Mama dreams of reconciling with Dee on a television program where she embraces her “with tears in her eyes” (494). Although Mama’s dislike of Dee grows throughout the story, she never tells lies about her. In fact, she tries to make both daughters happy in the end, giving the home-made blankets to Maggie and telling Dee to “take one or two of the others” (499). In addition, the reader gains much insight into Mama’s character when she shares her feelings before snatching the blankets from Wangero: “When I looked at her like that something hit me in the top of my head and ran down to the soles of my feet. Just like when I’m in church and the spirit of God touches me and I get happy and shout” (499).
Alice Walker in “Everyday Use” uses the symbolism behind the guilt to demonstrate character perspectives and values. In my primary source “Everyday Use” Dee speculates that Maggie doesn't even admire the quilts as she does, in the short story Dee states on page 320, line 66-67, “‘Maggie can’t appreciate these quilts!’” This is an assumption that Dee makes, to make it seem like Maggie doesn't have the amount of appreciation she has for the quilts. In reality, Dee is just being selfish, and not taking the moment to understand why Maggie may want these quilts. Dee’s perspective on this is, she believes that she should have the quilts, and to do so, she will make up things about Maggie. In secondary source, Kathleen Wilson describes how Maggie holds the quilts close to her heart.
Mama was not happy about the request and suggested other quilts. Mama promised the quilt to Maggie. Mama wanted to ensure the family treasure would be used for everyday purposes and not put on display. Mama’s beliefs and decisions in the story were compelling and added to the complexity of the relationships between the characters. Mama, Maggie and Dee wanted to preserve the family heritage, but in different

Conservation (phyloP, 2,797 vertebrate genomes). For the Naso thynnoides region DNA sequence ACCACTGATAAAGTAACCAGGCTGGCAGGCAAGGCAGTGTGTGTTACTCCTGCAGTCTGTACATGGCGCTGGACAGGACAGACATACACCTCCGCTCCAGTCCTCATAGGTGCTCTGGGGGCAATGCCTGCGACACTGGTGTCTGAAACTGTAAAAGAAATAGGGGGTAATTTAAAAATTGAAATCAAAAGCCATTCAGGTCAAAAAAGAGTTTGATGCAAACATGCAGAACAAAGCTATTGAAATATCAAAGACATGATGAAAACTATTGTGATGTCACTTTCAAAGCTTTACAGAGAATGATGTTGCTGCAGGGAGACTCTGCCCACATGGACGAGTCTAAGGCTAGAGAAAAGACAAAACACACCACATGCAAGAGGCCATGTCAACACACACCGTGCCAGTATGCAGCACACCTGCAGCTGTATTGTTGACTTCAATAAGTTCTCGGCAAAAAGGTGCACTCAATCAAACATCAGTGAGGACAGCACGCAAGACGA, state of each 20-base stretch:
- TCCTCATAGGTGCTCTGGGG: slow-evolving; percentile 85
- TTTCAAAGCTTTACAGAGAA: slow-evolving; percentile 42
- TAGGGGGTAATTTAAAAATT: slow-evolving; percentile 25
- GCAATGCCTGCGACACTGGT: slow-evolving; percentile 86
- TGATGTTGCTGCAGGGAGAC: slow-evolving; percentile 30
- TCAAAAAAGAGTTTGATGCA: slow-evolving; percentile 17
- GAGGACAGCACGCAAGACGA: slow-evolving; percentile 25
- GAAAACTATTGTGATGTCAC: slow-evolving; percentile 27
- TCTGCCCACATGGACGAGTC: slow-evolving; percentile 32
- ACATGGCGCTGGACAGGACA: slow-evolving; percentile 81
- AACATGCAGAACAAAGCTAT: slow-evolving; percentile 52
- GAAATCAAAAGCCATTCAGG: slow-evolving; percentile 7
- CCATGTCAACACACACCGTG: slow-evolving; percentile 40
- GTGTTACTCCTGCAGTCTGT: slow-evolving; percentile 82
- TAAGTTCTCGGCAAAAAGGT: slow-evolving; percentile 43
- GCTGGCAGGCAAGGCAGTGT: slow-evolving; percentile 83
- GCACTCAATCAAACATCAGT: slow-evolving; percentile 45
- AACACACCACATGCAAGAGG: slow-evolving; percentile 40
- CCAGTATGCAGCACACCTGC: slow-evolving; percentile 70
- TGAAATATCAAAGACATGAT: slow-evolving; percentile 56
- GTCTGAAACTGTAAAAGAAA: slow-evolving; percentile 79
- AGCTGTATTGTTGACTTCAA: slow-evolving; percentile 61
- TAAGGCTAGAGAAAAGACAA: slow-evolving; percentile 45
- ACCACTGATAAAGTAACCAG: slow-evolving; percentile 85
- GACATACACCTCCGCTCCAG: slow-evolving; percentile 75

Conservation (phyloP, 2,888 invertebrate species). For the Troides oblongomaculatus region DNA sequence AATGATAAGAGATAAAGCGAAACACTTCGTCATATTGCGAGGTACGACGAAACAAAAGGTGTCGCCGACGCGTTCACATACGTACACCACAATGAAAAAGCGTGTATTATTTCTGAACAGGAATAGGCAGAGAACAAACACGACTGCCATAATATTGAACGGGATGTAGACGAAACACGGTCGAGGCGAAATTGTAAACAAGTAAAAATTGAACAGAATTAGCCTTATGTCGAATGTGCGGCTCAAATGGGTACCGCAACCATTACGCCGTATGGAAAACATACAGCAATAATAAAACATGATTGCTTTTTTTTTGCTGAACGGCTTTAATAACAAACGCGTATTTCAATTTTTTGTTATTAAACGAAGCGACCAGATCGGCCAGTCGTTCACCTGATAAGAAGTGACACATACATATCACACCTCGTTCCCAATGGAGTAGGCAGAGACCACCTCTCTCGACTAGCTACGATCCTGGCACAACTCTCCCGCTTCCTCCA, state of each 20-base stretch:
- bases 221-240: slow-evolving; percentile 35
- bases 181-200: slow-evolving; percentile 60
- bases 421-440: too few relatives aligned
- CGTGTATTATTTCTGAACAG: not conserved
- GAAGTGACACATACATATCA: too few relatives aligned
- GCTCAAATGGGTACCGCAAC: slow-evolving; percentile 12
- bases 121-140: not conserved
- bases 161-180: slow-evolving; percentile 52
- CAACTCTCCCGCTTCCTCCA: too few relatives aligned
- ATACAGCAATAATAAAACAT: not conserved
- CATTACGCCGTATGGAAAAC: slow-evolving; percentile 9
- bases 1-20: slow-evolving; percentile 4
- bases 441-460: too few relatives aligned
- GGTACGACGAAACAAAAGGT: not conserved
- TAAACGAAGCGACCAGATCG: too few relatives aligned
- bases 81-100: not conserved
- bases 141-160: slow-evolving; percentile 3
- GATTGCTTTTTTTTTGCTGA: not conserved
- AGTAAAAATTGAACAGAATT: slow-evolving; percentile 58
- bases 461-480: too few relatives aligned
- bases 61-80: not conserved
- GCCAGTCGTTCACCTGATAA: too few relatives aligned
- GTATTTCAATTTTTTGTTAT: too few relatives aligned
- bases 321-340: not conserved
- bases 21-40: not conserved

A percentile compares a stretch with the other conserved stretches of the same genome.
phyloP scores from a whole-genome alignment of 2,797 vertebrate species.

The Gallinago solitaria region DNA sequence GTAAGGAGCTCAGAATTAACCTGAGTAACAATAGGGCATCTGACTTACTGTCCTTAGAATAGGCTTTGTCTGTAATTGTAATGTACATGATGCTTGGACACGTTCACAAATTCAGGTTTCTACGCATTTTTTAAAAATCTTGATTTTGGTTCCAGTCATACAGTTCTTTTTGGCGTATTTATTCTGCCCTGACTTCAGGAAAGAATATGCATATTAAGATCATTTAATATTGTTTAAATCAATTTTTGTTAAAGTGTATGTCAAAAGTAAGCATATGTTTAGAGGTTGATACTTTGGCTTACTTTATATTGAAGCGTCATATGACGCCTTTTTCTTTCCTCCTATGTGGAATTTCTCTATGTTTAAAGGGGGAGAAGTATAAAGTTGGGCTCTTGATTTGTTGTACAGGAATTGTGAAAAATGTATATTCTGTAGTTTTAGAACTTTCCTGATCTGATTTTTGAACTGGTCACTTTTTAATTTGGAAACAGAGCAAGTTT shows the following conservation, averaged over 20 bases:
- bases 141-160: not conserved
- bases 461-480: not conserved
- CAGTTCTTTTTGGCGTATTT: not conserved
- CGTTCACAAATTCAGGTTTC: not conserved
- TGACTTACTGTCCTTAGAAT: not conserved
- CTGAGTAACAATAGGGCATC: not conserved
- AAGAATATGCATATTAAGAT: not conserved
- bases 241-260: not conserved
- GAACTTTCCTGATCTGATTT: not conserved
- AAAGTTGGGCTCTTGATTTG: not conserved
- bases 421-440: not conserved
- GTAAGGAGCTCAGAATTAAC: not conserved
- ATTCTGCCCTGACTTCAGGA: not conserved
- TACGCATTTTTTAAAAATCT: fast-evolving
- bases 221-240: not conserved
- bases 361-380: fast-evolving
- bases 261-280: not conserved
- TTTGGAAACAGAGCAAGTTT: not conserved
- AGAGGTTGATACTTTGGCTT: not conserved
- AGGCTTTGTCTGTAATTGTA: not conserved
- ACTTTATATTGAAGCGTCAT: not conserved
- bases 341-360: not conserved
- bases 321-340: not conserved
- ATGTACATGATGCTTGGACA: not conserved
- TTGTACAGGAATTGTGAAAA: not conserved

In the story “Everyday Use” by Alice Walker, a change in her daughter, Dee, causes Mama to grow a new appreciation for her often overshadowed daughter, Maggie. While Dee has returned to her home more educated, she has become ignorant to who she really is, causing a change in the attitudes of the characters towards each other. The new background that Dee has created for herself presents a sense of irony as her rise in education has resulted in her loss of knowledge about the world that she grew up in. After Mama refuses to allow Dee to take her grandmother’s old quilts because she promised them to Maggie, Dee claims that “Maggie can’t appreciate these quilts... She’d probably be backward enough to put them to everyday use” (926). From the
The short story, Everyday Use, is written by Alice Walker. This short story tells about the narrator, mama, and her daughter Maggie wait for a visit from Dee, mama’s older daughter. Throughout this short story, the reader can see the distraught relationship between mama and Dee. The reader can see how Dee is different than mama and Maggie; she thinks that she knows way more about her heritage than mama and Maggie, when she really does not. In the short story, Everyday Use, Walker uses imagery, symbolism, and point of view to show that heritage can only be understood when one is true to their roots.